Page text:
Is Your Portfolio “Shock Proof”?
Legendary investor Warren Buffett has often said that he makes investment decisions as if the market would close for the next five years immediately after buying stock in a company. He goes on to explain that if he decides he likes a company and believes in its long-term growth prospects, then he would have no interest in selling it before then anyway, and would rather not be distracted by the daily gyrations of the market.
But based on the way anxious investors reacted to Wednesday’s nearly four-hour halt of the New York Stock Exchange, apparently many of them can’t stomach the idea of the market closing at all. For many people day-trading has become a way of life, overcome by the temptation of making a living without ever leaving the house.
Also feeling the pinch of the unexpected interruption were so-called high-frequency traders, who skim fractions of pennies off of very large orders. I can’t imagine very many people outside Wall Street feel much sympathy for them, but the fact of the matter is they have become an integral component of the stock market trading ecosystem.
Over the course of my 28-year career as a stockbroker I never engaged in day trading or high-frequency trading, but I can imagine having the market close suddenly and unexpectedly with open positions fully exposed would be extremely nerve-wracking. The good news in this case is that trading continued on all of the other major exchanges, so to a large degree those open positions could be offset elsewhere to mitigate any losses that might occur.
However, sometimes all the exchanges close simultaneously, leaving very limited alternative for hedging your bets. You may recall in the aftermath of the 9/11 attacks the entire U.S. stock market shut down for a week to prevent an onslaught of panic selling that might have led to a full blown market meltdown. By the time the market reopened most folks had concluded that the financial consequences of that tragedy were minimal with respect to the overall economy.
That hunch proved correct when the stock market recovered to its September 10th levels less than two months later. As for this week’s shutdown, the following day the market regained most of what it lost the prior day. Neither of which necessarily proves anything, but both of which suggests that Mr. Buffett’s approach makes a lot of sense in light of the increasing frequency and intensity of cyber-attacks on financial institutions and other threats to the global financial system.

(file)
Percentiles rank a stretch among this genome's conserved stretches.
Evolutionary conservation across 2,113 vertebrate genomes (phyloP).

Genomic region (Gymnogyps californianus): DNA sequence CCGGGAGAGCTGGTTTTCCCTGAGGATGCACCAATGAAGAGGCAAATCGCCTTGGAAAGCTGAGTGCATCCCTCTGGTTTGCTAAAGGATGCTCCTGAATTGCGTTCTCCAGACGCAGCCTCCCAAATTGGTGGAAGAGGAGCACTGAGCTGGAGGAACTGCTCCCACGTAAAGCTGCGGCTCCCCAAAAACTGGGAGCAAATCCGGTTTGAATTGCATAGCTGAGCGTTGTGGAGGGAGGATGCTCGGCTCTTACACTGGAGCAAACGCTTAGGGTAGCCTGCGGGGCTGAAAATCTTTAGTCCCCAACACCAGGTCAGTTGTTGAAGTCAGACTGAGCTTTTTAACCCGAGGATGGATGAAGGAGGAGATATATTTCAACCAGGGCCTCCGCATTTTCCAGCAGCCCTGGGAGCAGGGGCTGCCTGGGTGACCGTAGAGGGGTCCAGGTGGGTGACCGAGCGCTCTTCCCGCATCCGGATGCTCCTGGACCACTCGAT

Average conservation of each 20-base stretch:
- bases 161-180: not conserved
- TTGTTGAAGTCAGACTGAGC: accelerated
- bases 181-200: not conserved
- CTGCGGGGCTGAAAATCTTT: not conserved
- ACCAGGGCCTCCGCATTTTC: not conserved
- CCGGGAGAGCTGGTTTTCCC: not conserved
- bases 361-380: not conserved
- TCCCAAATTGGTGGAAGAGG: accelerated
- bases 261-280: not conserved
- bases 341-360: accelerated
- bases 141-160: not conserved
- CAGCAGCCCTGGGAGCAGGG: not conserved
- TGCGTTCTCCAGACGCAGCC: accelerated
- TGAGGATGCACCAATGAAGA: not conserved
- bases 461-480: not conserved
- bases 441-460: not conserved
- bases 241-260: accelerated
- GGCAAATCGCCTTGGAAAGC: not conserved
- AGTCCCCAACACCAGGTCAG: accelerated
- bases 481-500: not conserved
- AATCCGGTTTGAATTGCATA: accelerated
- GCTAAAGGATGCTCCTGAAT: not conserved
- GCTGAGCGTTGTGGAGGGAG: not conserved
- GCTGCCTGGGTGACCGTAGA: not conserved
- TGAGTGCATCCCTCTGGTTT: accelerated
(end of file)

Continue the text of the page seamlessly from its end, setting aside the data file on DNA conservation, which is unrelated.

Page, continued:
So with all of that in mind, this may be a good time to review your portfolio to determine the extent to which it is “shock proof”. If the worst happened and you were stuck with your current portfolio for weeks or months, would you be content to sit with what you have? If not, then what is it about those holdings that require the market to always be open in order for you to feel comfortable holding them?
Subscribers to our Personal Finance newsletter service have access to more than a dozen free Special Reports, including one titled “Five IDEAL Stocks for Any Market”, which I wrote and is essentially a mini-portfolio of stocks I’d feel comfortable holding if the stock market shut down for the next five years. That’s not to say that they are necessarily the ones that I feel will perform the best over that period of time, but rather have the best chances of performing well under a variety of economic conditions.
We all know some companies and industries are more sensitive to changes in the economy than others. For the better part of the past year the energy sector has experienced upheaval as the price of oil has dropped in half. For those energy companies that are over-leveraged and cannot generate a profit at current prices the outcome may be disastrous, while for their better capitalized competitors it may prove an opportune time to acquire assets at fire sale prices.
For that reason I have an oil company – Chevron – listed first in my mini-portfolio of stocks for any market. It also includes a global insurance company, a large U.S. bank, a major telecomm provider, and a computer chip manufacturer. The average dividend yield for these five stocks is 3.8%, about a half-percentage point greater than the current yield on a 30-year Treasury bond.
I would be perfectly happy to hold onto all of these companies if the stock market closed for the next five years, much less the next five hours. And like Buffett, I would only sell one of those stocks if something critical changed in a way that fundamentally altered their long-term value proposition. Not only is that a good way to generate consistent long-term profits, but it’s also a great way to avoid worrying about the daily ups and downs of the stock market.